CCID Spectrum
Volume 1, Number 3 July 2006


Photo: Richard Carmona, Pamela Ching, Helena Mishoe
U.S. Surgeon General Vice Admiral (VADM) Richard Carmona and CAPT Helena O. Mishoe, chief professional officer for the scientist category of Commissioned Officers in the USPHS, present the Derek Dunn Award to CAPT Pamela Ching, senior research epidemiologist in the Health Services Research and Evaluation Branch, Immunization Services Division, National Center for Immunization and Respiratory Diseases (NCIRD, proposed).
Ching receives Scientist Officer of the Year Award

Pamela Ching, RD/LD, MS, SD, was awarded the Derek Dunn Memorial Scientist Officer of the Year Award by the Scientist Professional Advisory Committee (SciPAC) for the Commissioned Corps. Ching, a Captain in the U.S. Public Health Service (USPHS), is a senior research epidemiologist in the Health Services Research and Evaluation Branch, Immunization Services Division, National Center for Immunization and Respiratory Diseases (NCIRD, proposed).

The award recognizes the career achievement of a senior-level Commissioned Officer in the scientist category for the USPHS. Ching received a plaque from Surgeon General Richard Carmona at the U.S. Public Health Service Professional Conference sponsored by the Commissioned Officers Association of the USPHS, Inc., May 1–4 in Denver, Colorado.

The award was named to honor the memory of CAPT Derek Dunn, who was the chief professional officer (CPO) for the scientist category of Commissioned Corps Officers in the USPHS during the 1990s. For more information about the Derek Dunn Award, go to, and to read about CAPT Ching's career achievements and volunteer activities to benefit her community, go to

Photo: Ron Valdiserri and Julie Scofield
Ron Valdiserri is congratulated by NASTAD Executive Director Julie Scofield.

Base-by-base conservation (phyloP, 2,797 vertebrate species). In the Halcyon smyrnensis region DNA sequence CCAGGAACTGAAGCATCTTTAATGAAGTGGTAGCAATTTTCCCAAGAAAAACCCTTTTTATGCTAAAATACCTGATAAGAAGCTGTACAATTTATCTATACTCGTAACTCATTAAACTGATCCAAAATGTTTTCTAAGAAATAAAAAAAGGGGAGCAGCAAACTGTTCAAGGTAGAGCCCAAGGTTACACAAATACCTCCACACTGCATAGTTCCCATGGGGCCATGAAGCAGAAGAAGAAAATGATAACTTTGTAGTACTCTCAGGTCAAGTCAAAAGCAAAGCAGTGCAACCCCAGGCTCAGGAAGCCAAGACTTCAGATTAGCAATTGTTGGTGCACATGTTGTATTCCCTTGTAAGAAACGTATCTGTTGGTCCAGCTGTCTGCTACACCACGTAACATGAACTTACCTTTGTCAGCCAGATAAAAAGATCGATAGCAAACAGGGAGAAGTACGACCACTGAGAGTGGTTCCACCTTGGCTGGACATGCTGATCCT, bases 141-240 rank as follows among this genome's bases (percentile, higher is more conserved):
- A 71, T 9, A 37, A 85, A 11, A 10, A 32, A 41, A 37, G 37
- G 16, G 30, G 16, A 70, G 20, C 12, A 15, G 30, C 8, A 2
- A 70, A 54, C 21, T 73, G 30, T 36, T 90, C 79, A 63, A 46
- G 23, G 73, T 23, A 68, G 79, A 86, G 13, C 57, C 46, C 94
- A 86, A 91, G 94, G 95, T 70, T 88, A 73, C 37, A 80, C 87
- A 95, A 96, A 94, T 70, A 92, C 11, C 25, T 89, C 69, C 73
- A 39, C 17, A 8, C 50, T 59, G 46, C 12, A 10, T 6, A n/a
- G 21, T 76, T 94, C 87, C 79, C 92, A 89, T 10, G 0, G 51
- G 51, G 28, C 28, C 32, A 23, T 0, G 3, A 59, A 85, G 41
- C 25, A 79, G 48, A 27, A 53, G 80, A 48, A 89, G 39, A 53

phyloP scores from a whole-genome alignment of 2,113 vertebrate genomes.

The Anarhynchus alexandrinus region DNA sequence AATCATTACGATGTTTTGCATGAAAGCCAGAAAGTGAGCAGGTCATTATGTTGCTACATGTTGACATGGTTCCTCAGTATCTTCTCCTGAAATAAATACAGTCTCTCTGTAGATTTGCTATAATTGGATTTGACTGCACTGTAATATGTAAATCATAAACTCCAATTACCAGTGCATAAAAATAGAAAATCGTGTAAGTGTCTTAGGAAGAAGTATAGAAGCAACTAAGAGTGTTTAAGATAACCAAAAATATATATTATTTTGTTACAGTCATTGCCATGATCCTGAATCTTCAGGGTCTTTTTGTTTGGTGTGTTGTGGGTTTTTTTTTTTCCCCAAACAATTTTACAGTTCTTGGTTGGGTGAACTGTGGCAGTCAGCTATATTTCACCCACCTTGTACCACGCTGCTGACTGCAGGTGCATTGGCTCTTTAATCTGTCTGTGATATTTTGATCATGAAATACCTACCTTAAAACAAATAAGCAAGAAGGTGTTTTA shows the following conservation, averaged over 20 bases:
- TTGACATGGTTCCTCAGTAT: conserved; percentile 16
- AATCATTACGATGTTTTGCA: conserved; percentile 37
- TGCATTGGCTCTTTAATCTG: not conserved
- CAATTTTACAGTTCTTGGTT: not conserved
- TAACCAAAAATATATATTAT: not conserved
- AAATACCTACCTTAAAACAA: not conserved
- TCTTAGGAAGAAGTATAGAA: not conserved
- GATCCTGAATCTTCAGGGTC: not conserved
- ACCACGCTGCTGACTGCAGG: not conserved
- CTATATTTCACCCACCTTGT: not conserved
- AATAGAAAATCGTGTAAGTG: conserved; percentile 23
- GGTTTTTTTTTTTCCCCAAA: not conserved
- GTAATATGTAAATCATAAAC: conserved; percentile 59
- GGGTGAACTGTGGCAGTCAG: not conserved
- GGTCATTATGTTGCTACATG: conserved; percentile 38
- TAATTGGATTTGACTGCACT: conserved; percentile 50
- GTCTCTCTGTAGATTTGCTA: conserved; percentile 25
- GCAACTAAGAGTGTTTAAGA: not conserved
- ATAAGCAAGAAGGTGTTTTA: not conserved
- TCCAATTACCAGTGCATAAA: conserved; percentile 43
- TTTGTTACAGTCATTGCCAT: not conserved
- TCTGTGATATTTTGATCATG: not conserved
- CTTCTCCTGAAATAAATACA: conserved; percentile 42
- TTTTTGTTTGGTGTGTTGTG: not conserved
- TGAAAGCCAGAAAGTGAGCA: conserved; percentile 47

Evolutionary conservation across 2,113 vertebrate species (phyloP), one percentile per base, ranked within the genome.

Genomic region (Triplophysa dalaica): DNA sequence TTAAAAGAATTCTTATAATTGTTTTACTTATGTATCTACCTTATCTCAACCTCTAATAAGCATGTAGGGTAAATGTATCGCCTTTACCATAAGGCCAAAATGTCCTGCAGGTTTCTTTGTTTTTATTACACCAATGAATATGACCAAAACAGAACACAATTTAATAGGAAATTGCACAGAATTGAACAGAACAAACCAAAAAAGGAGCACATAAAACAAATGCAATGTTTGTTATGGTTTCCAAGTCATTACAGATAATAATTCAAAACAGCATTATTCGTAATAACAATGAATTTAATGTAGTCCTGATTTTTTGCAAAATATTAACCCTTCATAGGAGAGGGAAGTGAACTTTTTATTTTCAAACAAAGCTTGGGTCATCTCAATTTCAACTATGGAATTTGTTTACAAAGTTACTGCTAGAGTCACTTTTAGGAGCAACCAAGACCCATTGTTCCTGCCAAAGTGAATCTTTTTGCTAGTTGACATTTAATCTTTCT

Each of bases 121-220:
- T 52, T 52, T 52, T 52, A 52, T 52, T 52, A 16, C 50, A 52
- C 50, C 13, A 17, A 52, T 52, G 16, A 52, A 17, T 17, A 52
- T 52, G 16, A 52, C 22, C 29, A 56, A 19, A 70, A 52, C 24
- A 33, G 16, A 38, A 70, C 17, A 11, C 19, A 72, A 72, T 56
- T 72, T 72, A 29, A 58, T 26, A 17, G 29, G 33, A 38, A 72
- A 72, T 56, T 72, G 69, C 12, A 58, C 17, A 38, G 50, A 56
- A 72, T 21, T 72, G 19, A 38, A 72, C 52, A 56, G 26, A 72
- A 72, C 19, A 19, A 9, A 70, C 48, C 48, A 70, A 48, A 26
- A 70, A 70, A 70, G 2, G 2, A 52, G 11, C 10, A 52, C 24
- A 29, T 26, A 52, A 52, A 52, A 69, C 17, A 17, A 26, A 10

NASTAD honors Ron Valdiserri

Ronald O. Valdiserri, MD, MPH, was recently honored for his service, dedication, and leadership in the fight against HIV/AIDS by the National Alliance of State and Territorial AIDS Directors (NASTAD). The nonprofit organization presented the award to Dr. Valdiserri at its 15th annual meeting. NASTAD represents the nation's chief state health agency staff who have programmatic responsibility for administering HIV/AIDS health care, prevention, education, and supportive service programs funded by state and federal governments. Valdiserri has been deputy director of the National Center for HIV, STD, and TB Prevention (NCHSTP) since 1996 and stepped up to serve as the center's acting director from August 2005 through January 2006. The center is now known as the National Center for HIV/AIDS, Viral Hepatitis, STD, and TB Prevention (NCHHSTP, proposed).

Wenger and Burkholder honored by Rotary in India

Congratulations to Epidemiologist Jay Wenger and Medical Officer Brent Burkholder, MD, in the Global Immunization Division, National Center for Immunization and Respiratory Diseases (proposed), for being named Paul Harris Fellows. In a ceremony on May 26 at the National Polio Surveillance Project, New Delhi, India, senior Rotarians from India honored the services and leadership of Wenger and Burkholder in polio eradication by awarding them the prestigious Rotary recognition. The award was announced by Wenger's supervisor, Hamid S. Jafari, MD, GID/NCIRD (proposed).

Ultrafiltration technique wins Shepard award

A method of sampling large volumes of drinking water for the presence of waterborne pathogens has won the 2006 Charles C. Shepard Science Award for Laboratory and Methods. This "ultrafiltration" technique was found to be capable of simultaneously recovering viral, bacterial, and parasitic microbes with average recovery efficiencies of 49%–93%, thereby enabling investigators to perform sensitive detection of these microbes using culture, molecular, and microscopic assays. The technique was described in the November 2005 edition of the journal Applied and Environmental Microbiology in an article entitled "Development of a rapid method for simultaneously recovering microbes in drinking water using ultrafiltration with sodium polyphosphate and surfactants." The authors are V.R. Hill, A.L. Polaczyk, D. Hahn, N. Jothikumar, T.L. Cromeans, J.M. Roberts, and J.E. Amburgey, in the Division of Parasitic Diseases, National Center for Zoonotic, Vector-Borne, and Enteric Diseases (proposed).